Originally Posted by Tonk Mom
Hi all. My husband and I purchased a 1998 Coachmen motorhome last year to use so that we could drive across the Country and have a place to live while looking for a permanent home since we are losing our home here.
We purchased an older unit because money was a huge concern because of losing our home and not showing anything of value on our record because banks will go after us for a deficiency.
We were told the coach was in good conditon and a great buy at $11,000 with 46,000 miles. We have kept it in a lot and are getting read to make the trip and brought it first to an RV dealer and then to a Ford dealer to check the motor and chasis.
The RV dealer told us we needed a new roof, A/C service and a new converter which is very costly at around $7,500.
The Ford service rep just called to tell me we need new Front brake calipers and Front brake hoses so that they can do some other test, which I forgot what he called it. He said it looks like the brakes had never been flushed. This alone will cost $1,100.
This $11,000 plus tax $12,000 RV will now be more expensive than had we purchased new. In addition we have already sunk about $4,000 in customizing (satellite, tv's new faucets, toilet and other stuff).
We don't have this kind of money to put into a 1998 RV.
Any thoughts, suggestions?
As I understand it - you used a couple terms that make me think you are in bankruptcy. You decided to buy an RV, but a cheap one, to try and avoid paying the deficiency in your bankruptcy. You then sunk 4K cash into it for necessities like satellite TV...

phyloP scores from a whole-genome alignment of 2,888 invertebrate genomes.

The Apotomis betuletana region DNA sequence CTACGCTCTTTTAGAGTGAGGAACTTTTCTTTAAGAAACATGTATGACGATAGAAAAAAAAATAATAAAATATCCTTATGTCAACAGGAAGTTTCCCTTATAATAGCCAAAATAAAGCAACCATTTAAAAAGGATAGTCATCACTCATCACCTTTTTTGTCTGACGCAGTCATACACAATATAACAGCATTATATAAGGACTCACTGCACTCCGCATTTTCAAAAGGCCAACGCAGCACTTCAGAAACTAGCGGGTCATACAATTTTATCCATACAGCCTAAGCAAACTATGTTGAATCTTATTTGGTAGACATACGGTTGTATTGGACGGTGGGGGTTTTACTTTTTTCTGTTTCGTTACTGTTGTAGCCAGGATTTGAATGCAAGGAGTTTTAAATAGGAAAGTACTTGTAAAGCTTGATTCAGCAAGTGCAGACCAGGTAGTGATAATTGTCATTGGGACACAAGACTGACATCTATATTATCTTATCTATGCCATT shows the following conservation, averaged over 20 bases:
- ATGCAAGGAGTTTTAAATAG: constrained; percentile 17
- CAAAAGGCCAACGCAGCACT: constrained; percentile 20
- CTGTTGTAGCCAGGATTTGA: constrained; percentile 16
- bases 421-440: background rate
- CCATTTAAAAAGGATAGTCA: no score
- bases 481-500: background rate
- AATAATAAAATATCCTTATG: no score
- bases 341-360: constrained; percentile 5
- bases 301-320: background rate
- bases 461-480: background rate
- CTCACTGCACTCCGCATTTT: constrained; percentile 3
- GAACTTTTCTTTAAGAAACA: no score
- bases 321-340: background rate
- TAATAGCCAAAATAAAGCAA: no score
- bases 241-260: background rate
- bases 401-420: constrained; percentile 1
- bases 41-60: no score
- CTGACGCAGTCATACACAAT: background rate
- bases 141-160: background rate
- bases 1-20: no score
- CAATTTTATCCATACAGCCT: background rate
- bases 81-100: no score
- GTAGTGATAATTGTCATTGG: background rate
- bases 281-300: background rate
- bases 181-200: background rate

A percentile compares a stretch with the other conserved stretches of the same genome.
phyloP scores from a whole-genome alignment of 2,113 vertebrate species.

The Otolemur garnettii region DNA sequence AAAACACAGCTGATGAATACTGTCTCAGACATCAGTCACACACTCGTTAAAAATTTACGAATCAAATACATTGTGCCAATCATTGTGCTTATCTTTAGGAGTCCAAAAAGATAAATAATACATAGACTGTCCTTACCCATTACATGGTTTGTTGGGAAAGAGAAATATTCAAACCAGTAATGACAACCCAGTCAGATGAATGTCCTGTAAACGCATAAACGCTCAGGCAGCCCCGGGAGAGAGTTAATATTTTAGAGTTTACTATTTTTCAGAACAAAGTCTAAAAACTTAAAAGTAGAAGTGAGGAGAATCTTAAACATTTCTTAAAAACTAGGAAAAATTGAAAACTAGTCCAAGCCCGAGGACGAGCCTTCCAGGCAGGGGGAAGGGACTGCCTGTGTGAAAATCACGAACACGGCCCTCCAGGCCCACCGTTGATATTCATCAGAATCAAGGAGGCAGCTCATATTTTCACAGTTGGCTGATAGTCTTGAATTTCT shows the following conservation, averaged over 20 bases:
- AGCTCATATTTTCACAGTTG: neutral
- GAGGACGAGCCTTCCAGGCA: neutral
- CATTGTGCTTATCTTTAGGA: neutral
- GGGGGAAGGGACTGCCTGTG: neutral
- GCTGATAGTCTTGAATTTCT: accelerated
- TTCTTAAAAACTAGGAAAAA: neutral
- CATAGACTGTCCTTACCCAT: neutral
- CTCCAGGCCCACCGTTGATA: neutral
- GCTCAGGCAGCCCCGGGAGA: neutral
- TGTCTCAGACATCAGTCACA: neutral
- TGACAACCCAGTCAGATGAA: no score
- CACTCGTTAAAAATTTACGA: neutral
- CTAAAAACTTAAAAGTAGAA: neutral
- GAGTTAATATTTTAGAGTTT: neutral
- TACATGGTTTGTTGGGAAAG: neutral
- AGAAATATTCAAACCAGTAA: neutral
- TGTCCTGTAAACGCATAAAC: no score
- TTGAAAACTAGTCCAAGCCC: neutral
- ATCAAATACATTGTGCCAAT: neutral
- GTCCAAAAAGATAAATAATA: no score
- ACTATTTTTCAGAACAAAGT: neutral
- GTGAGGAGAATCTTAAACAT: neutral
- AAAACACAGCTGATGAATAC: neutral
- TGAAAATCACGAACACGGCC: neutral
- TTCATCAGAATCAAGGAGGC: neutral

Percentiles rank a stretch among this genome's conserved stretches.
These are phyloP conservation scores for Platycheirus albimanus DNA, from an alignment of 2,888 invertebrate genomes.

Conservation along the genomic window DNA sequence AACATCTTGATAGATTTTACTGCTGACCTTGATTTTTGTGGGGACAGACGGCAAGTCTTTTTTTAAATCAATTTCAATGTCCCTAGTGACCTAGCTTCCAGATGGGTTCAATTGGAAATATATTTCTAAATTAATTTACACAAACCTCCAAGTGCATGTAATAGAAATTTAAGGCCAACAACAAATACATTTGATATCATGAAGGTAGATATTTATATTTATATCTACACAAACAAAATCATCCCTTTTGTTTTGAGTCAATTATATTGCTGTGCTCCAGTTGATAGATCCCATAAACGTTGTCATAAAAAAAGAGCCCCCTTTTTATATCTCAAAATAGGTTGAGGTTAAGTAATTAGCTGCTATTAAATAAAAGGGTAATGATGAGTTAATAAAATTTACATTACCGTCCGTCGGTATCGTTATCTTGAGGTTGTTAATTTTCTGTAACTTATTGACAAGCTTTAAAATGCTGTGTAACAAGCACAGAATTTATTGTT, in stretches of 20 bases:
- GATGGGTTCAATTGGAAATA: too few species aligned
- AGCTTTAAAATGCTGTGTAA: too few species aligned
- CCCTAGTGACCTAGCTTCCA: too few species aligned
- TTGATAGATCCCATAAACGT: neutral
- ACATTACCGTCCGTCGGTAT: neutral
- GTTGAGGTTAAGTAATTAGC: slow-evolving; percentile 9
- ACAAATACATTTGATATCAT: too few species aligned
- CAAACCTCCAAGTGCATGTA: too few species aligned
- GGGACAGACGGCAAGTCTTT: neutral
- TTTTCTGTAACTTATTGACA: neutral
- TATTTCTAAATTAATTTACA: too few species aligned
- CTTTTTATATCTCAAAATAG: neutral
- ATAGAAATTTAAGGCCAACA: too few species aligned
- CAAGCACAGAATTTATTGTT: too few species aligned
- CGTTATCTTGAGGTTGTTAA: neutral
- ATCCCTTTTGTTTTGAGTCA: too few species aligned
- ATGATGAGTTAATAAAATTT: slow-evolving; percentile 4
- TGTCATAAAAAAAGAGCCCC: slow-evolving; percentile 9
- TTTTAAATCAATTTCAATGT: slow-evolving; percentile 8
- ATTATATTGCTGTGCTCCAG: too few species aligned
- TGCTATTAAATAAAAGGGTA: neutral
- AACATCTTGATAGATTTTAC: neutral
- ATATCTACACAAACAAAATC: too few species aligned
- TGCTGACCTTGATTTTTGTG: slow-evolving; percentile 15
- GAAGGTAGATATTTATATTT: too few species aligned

Now you have decided this is not such a great idea after all.
You have gotten a wealth a good advice to address your specific problems, which it sounds like you have mostly ignored.
Now you want "suggestions."
Perhaps a new orientation on what you have gotten yourself into is in order. For many people, the RV lifestyle is just that, a lifestyle. It is often not a means to en an end, in other words not something you do because you lost your house, but rather a choice made to engage in something that takes a bit more work, but has higher rewards. It is also a lifestyle that requires both practical knowledge and the physical ability to maintain and repair your RV. Or in the alternative, the money to hire others to do that for you.
It frankly does not sound you are cut out for the RV lifestyle. If the suggestions Herk posted either seem like to much work, or simply too complicated, you really need to evaluate your decisions.
Yes - from the little information you posted above, it sounds like some of the services you mentioned were being overbilled. Without sufficient technical knowledge to understand the items that need to be repaired or replaced, it is hard to know if you are being screwed.
Perhaps you should post your location and look for advice on a reputable shop in your area to contact from other members here. That is the most positive suggestion I can make.